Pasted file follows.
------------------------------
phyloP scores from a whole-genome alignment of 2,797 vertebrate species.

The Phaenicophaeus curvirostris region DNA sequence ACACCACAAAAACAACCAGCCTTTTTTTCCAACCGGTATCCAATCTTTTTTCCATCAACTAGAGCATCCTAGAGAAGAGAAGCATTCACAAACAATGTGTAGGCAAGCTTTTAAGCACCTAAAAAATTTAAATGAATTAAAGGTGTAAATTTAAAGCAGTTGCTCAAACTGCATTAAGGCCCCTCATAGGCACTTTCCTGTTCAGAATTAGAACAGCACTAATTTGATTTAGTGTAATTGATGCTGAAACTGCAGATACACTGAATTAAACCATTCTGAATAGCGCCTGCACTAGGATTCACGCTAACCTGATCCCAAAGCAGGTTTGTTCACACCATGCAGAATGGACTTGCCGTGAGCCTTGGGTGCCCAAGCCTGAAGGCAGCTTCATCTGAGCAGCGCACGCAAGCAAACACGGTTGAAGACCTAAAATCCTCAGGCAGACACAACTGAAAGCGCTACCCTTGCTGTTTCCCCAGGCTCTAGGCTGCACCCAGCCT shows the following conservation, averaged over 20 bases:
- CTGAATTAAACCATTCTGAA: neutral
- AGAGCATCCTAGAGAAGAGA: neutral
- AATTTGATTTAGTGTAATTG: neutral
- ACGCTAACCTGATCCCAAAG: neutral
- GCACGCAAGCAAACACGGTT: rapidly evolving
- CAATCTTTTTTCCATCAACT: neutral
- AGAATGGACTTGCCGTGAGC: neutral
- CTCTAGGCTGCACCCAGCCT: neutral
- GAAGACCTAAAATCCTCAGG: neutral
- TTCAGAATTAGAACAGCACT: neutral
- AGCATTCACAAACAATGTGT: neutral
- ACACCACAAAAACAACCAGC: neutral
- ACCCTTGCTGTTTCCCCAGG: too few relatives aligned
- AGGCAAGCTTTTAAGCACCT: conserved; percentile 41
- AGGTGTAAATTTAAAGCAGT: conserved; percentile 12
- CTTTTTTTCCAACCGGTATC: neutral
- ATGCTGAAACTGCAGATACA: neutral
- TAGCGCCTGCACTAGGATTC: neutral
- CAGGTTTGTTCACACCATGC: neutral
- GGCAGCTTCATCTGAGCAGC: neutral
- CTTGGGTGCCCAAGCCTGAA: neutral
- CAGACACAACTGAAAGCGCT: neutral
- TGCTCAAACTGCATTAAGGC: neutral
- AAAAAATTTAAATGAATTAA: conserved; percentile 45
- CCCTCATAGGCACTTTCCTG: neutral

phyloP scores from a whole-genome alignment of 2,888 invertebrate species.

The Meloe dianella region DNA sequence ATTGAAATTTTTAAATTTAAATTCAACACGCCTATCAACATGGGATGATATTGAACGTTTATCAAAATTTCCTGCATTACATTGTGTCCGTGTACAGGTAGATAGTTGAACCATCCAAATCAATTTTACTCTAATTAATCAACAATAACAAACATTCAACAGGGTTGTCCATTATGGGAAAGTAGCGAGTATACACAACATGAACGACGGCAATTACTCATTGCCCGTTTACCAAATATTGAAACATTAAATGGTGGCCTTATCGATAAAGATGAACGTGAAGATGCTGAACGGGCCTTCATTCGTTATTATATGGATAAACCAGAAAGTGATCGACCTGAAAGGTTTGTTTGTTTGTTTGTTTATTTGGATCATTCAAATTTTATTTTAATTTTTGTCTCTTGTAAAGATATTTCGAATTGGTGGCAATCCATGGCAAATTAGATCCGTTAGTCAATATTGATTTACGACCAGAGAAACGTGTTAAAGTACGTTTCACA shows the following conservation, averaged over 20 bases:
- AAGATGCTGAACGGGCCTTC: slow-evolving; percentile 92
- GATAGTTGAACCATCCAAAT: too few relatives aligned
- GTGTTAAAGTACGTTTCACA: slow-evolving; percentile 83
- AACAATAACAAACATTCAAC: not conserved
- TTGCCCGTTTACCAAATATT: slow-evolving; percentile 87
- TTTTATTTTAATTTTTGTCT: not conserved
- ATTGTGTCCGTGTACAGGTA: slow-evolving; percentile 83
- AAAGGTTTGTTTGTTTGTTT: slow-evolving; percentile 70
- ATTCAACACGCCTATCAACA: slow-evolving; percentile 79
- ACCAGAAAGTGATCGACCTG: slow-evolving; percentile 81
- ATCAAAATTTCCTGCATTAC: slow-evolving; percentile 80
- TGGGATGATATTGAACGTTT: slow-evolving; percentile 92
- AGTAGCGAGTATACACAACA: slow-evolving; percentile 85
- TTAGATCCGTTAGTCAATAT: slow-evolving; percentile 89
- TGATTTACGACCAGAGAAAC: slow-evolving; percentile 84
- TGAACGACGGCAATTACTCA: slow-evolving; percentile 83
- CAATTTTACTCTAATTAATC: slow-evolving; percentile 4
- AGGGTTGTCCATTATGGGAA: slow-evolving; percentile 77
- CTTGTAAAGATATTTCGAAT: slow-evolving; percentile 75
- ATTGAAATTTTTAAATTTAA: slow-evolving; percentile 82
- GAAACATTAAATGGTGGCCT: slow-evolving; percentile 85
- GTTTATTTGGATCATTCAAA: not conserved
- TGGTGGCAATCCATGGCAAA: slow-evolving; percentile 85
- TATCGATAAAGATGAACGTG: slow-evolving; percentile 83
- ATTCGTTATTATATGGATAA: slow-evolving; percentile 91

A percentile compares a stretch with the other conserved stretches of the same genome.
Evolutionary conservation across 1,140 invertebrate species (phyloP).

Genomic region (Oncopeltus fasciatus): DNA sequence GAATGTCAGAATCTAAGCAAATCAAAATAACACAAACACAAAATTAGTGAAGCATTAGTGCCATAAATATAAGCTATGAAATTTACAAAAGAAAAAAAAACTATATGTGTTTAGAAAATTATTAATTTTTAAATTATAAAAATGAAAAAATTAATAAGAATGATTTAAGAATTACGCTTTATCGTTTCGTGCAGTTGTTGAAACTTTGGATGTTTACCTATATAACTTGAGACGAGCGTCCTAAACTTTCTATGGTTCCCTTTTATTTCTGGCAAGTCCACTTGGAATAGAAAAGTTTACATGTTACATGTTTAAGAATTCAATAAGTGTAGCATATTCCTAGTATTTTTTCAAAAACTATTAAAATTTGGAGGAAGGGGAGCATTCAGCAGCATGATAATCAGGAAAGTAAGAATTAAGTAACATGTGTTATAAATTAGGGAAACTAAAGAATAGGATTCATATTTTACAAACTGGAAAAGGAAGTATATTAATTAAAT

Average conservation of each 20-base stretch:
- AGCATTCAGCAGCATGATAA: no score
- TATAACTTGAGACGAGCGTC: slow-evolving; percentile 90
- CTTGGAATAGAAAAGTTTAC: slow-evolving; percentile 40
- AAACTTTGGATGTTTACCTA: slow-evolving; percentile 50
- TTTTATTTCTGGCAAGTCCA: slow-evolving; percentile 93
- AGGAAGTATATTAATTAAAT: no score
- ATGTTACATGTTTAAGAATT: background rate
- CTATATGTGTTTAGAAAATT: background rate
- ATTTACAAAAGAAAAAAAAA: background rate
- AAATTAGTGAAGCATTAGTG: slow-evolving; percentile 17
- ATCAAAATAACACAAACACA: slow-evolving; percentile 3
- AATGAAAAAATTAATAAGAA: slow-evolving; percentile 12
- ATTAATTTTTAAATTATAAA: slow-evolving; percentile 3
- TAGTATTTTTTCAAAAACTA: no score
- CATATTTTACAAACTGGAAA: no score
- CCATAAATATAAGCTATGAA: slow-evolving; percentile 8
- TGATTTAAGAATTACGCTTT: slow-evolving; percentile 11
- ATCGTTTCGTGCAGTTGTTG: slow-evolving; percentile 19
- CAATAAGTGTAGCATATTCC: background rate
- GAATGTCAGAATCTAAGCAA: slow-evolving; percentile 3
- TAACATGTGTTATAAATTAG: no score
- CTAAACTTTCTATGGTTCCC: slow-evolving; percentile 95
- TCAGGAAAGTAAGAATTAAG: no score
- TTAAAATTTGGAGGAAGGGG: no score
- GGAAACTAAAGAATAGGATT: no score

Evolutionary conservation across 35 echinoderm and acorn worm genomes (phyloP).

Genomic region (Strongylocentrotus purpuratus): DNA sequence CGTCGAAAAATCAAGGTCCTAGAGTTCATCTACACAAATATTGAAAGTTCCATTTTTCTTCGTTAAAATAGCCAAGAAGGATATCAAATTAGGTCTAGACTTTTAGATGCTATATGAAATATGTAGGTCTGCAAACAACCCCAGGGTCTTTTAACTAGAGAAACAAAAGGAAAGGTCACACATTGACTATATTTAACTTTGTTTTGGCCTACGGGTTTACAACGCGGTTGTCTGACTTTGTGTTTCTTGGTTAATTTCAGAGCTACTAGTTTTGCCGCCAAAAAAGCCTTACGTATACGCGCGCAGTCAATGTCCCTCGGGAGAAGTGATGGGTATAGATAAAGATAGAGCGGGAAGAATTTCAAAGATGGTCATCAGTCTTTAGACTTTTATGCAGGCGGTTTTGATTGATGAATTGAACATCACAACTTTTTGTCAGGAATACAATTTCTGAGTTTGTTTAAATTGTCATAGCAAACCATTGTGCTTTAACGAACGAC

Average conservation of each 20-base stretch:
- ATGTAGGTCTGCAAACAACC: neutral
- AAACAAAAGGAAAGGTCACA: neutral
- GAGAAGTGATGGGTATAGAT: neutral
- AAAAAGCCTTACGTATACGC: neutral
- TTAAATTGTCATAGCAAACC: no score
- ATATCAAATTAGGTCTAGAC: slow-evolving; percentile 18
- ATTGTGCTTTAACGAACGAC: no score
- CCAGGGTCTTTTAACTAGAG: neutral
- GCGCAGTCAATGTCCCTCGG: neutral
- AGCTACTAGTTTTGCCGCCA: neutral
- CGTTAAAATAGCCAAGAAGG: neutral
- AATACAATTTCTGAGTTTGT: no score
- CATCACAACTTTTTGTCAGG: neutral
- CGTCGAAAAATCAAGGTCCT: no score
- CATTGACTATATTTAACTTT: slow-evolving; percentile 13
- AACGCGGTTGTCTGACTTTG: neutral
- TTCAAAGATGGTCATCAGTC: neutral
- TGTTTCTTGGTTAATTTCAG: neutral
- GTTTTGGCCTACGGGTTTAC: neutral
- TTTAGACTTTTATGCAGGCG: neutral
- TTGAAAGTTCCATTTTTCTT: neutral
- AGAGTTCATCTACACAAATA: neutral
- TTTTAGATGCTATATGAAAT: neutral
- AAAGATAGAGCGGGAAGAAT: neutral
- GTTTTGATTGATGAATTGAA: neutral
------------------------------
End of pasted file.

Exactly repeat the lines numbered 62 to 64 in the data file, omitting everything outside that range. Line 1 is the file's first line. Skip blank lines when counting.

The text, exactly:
- AAACTTTGGATGTTTACCTA: slow-evolving; percentile 50
- TTTTATTTCTGGCAAGTCCA: slow-evolving; percentile 93
- AGGAAGTATATTAATTAAAT: no score